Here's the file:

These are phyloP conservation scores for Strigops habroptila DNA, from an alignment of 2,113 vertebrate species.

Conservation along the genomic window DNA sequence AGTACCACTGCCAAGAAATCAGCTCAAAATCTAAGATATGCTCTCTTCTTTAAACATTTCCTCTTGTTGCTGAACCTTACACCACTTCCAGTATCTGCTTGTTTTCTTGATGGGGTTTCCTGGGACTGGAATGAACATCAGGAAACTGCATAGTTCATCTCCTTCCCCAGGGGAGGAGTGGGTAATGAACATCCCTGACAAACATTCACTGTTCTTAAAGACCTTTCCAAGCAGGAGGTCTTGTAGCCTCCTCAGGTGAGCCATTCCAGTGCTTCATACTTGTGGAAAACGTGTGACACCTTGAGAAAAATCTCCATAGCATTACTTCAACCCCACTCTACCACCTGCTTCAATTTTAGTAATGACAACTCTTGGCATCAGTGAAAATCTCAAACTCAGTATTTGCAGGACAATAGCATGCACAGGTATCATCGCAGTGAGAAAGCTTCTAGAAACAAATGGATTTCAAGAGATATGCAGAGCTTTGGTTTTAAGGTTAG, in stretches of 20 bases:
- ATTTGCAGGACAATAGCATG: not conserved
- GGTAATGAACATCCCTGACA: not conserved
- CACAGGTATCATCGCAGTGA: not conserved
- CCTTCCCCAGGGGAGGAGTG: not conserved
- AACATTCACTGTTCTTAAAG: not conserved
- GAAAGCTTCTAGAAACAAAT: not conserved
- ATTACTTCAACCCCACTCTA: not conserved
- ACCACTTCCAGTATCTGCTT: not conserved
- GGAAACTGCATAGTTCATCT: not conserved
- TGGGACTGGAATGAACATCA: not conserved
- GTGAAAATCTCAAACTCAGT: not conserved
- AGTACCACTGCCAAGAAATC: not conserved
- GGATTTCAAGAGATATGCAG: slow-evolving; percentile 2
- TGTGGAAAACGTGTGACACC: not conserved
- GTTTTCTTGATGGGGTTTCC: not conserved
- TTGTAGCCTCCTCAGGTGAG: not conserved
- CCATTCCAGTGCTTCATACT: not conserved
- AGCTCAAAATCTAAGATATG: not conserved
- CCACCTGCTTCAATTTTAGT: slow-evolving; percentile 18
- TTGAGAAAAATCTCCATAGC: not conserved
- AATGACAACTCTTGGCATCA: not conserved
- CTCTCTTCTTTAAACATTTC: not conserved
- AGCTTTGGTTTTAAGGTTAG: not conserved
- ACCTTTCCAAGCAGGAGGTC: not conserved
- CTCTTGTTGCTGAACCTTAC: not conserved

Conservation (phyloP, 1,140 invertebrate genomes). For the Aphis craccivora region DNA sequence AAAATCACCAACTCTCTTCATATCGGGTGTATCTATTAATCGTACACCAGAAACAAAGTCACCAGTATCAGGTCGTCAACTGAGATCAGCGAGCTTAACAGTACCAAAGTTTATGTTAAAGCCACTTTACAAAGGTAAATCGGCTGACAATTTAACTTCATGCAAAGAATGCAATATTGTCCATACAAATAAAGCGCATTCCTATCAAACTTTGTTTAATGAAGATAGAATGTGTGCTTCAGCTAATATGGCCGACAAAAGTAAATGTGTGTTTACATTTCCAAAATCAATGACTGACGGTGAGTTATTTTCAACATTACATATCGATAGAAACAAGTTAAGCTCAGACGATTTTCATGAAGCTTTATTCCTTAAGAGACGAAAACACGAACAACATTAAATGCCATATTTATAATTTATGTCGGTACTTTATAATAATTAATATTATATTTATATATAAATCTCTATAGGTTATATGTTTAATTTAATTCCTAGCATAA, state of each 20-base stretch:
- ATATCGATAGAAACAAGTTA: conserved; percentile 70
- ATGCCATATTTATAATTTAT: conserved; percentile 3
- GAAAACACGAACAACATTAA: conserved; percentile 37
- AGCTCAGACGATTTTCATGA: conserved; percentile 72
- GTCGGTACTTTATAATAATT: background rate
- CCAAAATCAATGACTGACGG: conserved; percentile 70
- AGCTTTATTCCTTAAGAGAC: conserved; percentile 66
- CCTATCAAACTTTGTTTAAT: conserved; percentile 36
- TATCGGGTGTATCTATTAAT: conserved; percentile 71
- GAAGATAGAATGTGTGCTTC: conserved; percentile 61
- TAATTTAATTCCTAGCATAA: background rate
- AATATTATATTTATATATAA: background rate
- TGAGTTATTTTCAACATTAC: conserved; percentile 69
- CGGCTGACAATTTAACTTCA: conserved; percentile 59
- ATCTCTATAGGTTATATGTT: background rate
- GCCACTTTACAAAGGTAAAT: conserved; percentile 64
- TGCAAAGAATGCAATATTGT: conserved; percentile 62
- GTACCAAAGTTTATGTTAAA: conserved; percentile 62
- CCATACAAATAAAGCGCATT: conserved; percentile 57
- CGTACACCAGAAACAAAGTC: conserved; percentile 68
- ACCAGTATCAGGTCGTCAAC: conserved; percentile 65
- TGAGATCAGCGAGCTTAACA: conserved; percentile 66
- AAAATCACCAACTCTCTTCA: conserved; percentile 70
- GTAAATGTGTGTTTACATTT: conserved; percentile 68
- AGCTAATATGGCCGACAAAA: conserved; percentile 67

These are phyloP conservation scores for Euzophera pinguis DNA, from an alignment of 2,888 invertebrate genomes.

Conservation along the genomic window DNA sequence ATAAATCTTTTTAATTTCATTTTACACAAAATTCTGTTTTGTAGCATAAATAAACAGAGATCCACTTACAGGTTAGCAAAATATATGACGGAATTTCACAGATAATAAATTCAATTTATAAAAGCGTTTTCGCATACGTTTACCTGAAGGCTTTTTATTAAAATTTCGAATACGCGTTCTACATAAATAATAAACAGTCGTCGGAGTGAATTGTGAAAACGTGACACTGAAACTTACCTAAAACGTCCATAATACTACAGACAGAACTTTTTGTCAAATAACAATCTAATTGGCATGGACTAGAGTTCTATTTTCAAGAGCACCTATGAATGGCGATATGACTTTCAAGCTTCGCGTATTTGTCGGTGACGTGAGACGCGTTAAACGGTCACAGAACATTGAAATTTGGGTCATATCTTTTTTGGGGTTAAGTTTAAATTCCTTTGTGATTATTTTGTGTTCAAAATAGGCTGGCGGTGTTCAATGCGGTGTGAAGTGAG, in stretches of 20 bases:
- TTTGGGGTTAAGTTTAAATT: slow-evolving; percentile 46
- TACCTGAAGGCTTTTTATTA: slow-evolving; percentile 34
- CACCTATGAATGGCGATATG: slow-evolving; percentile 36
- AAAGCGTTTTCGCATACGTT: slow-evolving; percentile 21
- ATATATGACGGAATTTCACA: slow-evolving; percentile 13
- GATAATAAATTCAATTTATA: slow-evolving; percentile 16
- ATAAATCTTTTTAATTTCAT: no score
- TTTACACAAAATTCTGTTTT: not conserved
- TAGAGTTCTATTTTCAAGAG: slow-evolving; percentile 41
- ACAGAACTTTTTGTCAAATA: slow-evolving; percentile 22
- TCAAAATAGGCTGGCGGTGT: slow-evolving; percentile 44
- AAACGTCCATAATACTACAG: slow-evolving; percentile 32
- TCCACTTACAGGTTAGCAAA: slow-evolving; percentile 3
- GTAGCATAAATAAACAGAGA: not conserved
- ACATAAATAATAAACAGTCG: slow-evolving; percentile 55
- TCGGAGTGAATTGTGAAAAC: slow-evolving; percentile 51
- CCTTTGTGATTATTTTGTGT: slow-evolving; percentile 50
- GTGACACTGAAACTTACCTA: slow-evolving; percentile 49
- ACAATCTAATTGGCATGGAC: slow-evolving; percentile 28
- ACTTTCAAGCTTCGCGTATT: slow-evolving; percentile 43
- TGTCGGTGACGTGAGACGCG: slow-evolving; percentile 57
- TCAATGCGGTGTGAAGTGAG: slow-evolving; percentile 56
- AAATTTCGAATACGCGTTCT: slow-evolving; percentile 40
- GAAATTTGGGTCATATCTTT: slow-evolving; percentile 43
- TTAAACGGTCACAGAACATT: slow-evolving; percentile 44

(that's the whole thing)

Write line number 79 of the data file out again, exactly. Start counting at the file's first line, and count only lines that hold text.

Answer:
- GAAATTTGGGTCATATCTTT: slow-evolving; percentile 43